The lower gallery of the Binghamton University Art Museum is abuzz with activity. A group of graduate students huddle around a tape measure debating the best way to hang a large picture frame on the wall. Around them on the floor, other frames and labels lay in neat rows. The students are setting up for a new exhibition, entitled The Civil War: Images of Ruin.
“This is actually the first exhibition I’ve worked on,” explains Kasia Kieca, an art history student at Binghamton University. “The other project I worked on was an archival project.”
Graduate students from both the Departments of History and Art History at Binghamton University curated the exhibit that opens to the public on March 24th.
“It’s fun to see how different people look at the same object,” states Dr. Diane Butler, the Director of the Binghamton University Art Museum. “It’s long been an interest of mine to get different disciplinary perspectives on a single work of art.”
Dr. Butler offers the students the occasional piece of advice as they hammer nails and slowly begin to hang frames onto the walls. The frames contain original prints on loan from the Tioga County Historical Society in Owego.
“They were taken by a number of photographers, including Andrew Burgess who moved to this area after being the gallery operator for Mathew Brady’s studios,” explains Kevin Lentz, the Director of the Tioga County History Society.
The historical society received a number of Burgess’ negatives and original prints from his wife’s estate after she passed away. Recently, Dr. Butler became aware of the fact that the historical society had this large collection of original Civil War prints.
“And knowing this was the sesquicentennial anniversary of the end of the Civil War, it seemed like a nice occasion to see if we could borrow photographs for a mini-exhibition,” states Dr. Butler.
Lentz was more then willing to share the society’s collection with the Binghamton University Art Museum.
“It reaches a larger audience if we can share them with different non-profits, or different organizations,” states Lentz. “Because these photographs need to be shown.”
Dr. Butler then collaborated with Professor Diane Sommerville, an associate professor of history at Binghamton University who teachers a class on the Civil War and also has an interest in Civil War photography.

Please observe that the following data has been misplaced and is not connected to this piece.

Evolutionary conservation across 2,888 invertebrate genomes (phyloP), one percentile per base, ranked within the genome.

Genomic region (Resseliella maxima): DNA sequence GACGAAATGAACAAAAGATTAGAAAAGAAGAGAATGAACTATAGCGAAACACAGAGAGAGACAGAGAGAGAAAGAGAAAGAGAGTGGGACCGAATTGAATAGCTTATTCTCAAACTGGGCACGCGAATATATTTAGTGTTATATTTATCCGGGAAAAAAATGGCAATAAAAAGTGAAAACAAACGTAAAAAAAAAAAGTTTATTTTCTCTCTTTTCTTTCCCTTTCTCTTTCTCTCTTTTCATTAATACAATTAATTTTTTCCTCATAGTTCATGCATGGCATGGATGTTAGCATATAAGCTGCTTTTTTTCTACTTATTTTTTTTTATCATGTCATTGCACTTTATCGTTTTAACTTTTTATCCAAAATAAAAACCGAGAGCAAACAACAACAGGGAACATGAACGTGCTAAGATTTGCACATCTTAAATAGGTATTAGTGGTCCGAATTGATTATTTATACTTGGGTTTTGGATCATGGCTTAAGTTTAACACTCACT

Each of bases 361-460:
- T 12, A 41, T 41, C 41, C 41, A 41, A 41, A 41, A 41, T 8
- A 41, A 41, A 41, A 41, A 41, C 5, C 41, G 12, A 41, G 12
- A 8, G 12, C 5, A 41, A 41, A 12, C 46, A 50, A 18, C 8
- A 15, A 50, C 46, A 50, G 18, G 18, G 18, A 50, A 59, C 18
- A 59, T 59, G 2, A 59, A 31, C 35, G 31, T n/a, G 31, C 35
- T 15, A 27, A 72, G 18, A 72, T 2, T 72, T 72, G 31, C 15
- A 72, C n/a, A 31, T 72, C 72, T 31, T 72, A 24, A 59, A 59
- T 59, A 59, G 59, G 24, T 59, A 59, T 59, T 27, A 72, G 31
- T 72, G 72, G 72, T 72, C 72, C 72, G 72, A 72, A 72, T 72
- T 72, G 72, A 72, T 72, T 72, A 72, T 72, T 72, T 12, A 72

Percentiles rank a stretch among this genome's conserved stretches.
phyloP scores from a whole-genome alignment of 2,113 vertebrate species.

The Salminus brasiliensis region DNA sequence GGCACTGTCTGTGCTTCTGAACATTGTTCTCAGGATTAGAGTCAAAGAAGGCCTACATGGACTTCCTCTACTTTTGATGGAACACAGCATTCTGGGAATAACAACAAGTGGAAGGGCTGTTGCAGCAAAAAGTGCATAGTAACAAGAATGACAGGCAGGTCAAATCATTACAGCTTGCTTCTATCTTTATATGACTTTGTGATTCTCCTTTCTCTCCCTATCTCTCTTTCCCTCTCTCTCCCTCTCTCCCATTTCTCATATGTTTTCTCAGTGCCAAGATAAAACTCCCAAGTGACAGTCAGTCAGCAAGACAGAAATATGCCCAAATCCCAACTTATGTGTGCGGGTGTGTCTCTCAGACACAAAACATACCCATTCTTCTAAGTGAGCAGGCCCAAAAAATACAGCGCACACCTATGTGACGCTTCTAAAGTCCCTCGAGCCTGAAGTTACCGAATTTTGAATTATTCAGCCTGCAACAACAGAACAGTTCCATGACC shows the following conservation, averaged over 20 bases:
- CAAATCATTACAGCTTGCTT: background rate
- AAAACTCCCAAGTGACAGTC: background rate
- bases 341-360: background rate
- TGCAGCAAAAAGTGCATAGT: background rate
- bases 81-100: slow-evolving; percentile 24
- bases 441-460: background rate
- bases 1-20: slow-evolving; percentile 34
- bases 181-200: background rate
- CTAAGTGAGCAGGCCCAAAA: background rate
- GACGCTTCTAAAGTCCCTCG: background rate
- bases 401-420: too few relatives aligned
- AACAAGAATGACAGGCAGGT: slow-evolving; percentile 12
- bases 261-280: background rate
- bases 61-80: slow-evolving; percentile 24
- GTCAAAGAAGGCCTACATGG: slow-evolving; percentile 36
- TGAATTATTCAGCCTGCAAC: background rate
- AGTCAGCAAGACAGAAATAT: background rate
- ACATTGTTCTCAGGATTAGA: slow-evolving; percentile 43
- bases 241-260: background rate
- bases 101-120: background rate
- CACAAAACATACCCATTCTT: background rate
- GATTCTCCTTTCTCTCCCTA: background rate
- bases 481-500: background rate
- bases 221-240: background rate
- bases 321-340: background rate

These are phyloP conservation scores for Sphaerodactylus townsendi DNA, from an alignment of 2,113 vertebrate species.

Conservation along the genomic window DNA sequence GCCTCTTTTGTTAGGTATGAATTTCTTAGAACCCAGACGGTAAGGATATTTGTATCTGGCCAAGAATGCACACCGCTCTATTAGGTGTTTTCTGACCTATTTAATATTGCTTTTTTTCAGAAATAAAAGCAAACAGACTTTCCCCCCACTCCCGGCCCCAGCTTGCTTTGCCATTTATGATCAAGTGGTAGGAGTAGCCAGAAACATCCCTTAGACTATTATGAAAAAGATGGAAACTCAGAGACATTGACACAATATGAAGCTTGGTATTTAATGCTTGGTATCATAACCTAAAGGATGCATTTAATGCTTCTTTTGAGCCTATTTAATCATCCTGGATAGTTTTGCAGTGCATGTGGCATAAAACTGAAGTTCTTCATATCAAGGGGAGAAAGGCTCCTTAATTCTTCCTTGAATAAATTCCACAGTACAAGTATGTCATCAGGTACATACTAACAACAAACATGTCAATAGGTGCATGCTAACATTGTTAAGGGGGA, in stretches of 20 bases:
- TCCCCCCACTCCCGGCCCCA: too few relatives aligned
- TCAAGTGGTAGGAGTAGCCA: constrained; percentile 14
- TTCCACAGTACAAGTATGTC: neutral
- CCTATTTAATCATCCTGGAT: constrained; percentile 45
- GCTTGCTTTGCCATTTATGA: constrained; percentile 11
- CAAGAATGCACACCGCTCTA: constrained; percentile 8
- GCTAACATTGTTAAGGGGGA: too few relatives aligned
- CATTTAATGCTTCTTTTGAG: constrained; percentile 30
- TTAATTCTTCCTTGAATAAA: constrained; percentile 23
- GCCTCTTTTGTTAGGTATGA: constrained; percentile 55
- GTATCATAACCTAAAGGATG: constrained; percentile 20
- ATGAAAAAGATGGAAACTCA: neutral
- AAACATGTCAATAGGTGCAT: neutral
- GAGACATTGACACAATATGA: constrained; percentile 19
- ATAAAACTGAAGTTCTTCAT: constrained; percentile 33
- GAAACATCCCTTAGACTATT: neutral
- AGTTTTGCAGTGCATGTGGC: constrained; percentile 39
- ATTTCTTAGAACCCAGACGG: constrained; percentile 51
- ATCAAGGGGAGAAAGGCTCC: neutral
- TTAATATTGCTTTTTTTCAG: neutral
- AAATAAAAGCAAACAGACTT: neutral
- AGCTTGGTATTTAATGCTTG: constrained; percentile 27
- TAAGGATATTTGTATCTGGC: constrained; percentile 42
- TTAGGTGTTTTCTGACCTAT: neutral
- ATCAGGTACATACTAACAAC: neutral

“We identified all of the photographs that developed the theme of ruin and ruins,” explains Dr. Sommerville. “And that became the basis of the exhibit.”
According to Dr. Sommerville, the focus on ruins reflects a recent trend in historical scholarship that highlights what is called the “dark side” of the Civil War and emphasizes the physical and psychological suffering caused by the war.
“I think these photographs very much reflect the dark side of the Civil War,” explains Dr. Sommerville, “And remind us…that there was a devastating cost to the war.”
It was left to the graduate student curators to craft the labels that accompany the photographs in the exhibit. The labels help explain the historical and artistic significance of each image to visitors. For John Riley, a history graduate student working on the project, this presented a new set of challenges.
“One of the big challenges is learning to write for quick public consumption,” explains Riley, “It’s about getting information in a way that makes sense but that you’re not standing there for hours reading.”
“Also, this is an art museum so these pieces are as much artistic artifacts as they are historical objects,” continued Riley. “So we had to be willing to think that way.”
Initially, the prospect of working with a team of history students was also intimidating to Kasia Kieca, the sole art history student in the group.
“They knew so much about every single battle,” says Kieca. “Their level of knowledge about the details of the Civil War was mindboggling to me.”
Despite the students’ initial trepidation, Dr. Butler says the collaboration between the history and art history students helped broaden the their perspectives and brought new insights to the project.
“Oftentimes, there is a second paragraph where they’re sort of stepping back and saying, ‘Why did the photographer point his camera in that direction?’” states Dr. Butler. “They’re starting to look at compositional elements and look at them as visual culture not just documents.”
Ultimately, everyone involved in the project hopes that visitors to the exhibit will walk away with a new appreciation for the destructive nature of the Civil War.
“The war, yes, we should celebrate in many ways, but we should also be cognizant of what it cost Americans at the time,” explains Riley. “And I hope that both the images and the written piece we’ve done here help drive that point home.”
The exhibition will run from March 24th through June 20th, 2015. More about the Binghamton University Art Museum here.
THERE’S MORE TO THE STORY!
Listen to Professor Sommerville and graduate student John Riley discuss their favorite photographs from the exhibit.